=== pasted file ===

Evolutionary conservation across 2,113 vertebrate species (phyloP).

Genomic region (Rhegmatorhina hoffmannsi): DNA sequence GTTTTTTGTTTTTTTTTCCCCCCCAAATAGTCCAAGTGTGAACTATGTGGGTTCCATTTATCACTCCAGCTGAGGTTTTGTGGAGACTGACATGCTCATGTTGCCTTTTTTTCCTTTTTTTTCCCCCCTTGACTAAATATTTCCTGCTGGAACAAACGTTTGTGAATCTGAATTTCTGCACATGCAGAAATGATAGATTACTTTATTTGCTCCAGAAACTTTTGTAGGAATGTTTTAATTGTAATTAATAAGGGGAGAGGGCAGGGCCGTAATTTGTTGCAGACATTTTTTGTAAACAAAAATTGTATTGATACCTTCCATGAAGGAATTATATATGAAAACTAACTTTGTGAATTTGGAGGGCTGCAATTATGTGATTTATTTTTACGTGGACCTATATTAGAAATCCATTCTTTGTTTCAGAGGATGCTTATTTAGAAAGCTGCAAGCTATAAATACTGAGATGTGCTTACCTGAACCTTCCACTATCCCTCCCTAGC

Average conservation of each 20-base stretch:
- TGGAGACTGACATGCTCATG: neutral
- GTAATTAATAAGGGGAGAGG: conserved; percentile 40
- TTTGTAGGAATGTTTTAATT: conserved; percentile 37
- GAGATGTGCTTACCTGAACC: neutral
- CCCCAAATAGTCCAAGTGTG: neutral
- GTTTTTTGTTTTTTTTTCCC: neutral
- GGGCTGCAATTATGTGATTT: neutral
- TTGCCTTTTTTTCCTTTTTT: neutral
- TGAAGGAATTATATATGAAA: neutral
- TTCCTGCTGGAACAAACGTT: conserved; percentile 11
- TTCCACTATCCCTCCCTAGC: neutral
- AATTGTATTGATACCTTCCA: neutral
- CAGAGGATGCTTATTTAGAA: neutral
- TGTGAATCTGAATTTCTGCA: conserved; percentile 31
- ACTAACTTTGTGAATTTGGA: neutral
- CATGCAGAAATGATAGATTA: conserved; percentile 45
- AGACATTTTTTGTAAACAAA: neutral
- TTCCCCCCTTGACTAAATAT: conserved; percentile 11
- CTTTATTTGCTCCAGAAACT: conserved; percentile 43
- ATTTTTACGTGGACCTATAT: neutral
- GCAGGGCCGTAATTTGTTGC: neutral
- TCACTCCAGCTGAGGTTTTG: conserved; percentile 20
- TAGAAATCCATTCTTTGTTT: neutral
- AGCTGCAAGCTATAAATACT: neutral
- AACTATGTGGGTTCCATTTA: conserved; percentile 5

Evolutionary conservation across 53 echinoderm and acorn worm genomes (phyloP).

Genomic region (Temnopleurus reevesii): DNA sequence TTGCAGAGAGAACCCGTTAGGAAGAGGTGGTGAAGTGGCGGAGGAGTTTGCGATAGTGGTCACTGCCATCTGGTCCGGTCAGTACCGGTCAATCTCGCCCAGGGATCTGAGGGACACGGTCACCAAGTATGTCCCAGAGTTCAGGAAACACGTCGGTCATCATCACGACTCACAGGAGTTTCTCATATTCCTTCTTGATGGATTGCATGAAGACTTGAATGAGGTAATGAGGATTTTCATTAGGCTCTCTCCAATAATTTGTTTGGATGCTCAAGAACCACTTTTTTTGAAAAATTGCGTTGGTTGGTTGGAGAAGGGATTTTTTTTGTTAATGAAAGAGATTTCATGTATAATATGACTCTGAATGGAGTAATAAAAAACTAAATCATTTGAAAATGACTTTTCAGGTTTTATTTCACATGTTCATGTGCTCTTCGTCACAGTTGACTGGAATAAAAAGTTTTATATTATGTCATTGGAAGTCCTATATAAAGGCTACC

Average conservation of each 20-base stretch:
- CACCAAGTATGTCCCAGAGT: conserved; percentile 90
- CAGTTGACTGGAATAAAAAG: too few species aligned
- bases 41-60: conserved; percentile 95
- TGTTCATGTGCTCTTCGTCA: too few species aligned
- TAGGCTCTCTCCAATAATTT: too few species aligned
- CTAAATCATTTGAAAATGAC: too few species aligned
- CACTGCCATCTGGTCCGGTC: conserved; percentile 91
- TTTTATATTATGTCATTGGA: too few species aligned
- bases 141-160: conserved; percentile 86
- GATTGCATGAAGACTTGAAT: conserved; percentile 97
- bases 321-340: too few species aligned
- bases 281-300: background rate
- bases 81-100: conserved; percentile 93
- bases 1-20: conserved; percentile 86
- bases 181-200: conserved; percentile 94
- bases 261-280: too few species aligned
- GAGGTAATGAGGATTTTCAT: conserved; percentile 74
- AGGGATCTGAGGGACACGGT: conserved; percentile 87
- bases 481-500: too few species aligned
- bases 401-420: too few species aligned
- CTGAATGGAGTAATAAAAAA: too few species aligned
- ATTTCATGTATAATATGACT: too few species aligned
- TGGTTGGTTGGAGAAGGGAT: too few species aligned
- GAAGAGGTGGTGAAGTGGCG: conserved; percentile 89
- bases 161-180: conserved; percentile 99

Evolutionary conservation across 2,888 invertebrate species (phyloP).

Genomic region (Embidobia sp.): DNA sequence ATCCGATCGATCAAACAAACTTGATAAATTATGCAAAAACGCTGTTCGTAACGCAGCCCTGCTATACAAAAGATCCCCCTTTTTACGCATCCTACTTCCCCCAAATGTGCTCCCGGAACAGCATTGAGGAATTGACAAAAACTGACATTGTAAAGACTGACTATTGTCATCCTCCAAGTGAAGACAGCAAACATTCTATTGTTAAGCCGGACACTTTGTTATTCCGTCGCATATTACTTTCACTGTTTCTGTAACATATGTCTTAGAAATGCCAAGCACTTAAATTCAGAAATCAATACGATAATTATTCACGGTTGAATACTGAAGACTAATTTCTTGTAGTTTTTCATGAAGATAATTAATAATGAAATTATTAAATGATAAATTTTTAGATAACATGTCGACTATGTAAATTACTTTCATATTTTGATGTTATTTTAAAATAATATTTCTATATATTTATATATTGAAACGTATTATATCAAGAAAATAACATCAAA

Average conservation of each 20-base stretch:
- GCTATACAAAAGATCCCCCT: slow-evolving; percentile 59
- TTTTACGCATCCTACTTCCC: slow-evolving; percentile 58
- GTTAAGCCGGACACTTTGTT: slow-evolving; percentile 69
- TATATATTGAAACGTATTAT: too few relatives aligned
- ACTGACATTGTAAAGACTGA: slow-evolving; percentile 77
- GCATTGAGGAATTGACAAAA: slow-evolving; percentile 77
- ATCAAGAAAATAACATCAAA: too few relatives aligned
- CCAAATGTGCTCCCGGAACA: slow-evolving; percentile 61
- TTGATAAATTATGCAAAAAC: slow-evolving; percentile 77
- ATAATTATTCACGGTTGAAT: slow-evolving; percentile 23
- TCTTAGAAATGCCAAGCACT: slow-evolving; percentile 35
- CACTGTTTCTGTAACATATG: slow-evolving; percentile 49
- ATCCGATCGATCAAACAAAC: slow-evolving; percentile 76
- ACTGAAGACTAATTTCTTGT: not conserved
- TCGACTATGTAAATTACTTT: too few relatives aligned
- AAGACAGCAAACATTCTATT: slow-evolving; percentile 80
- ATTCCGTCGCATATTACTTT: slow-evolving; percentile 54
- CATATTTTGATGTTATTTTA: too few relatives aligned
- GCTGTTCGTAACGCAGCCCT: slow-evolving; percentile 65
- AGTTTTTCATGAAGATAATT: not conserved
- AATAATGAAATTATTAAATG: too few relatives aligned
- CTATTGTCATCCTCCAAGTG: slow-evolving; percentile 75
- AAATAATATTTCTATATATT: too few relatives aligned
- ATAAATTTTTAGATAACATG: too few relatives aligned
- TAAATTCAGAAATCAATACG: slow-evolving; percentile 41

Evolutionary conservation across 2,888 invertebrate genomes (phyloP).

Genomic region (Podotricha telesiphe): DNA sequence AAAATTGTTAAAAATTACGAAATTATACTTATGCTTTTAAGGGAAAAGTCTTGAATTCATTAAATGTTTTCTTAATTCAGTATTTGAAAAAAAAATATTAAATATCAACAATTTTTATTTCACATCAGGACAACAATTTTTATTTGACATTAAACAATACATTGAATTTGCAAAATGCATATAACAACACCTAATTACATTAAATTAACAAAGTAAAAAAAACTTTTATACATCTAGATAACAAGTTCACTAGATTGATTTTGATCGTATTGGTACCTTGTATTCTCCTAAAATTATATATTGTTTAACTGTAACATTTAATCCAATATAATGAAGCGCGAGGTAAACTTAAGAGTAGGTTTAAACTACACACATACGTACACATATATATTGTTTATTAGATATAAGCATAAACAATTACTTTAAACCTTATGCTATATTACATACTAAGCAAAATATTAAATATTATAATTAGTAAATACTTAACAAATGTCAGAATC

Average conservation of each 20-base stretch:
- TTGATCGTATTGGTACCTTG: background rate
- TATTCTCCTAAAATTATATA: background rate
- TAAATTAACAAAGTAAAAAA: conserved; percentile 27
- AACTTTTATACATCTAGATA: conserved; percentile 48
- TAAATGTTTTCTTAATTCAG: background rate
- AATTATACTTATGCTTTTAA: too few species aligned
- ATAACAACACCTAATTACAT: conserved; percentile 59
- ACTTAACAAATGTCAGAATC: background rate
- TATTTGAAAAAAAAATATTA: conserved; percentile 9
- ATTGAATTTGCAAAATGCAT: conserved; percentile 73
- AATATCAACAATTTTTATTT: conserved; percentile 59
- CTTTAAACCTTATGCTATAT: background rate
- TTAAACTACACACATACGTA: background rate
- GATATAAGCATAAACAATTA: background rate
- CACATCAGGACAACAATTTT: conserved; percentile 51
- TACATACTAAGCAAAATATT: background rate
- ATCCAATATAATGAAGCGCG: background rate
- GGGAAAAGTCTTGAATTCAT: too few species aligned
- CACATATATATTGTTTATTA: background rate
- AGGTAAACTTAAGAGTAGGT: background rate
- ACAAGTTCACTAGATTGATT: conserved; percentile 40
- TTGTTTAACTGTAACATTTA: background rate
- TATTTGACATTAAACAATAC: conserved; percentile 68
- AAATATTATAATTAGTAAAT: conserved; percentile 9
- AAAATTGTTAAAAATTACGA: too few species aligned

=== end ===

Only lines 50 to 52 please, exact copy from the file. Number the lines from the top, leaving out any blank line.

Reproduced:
- bases 481-500: too few species aligned
- bases 401-420: too few species aligned
- CTGAATGGAGTAATAAAAAA: too few species aligned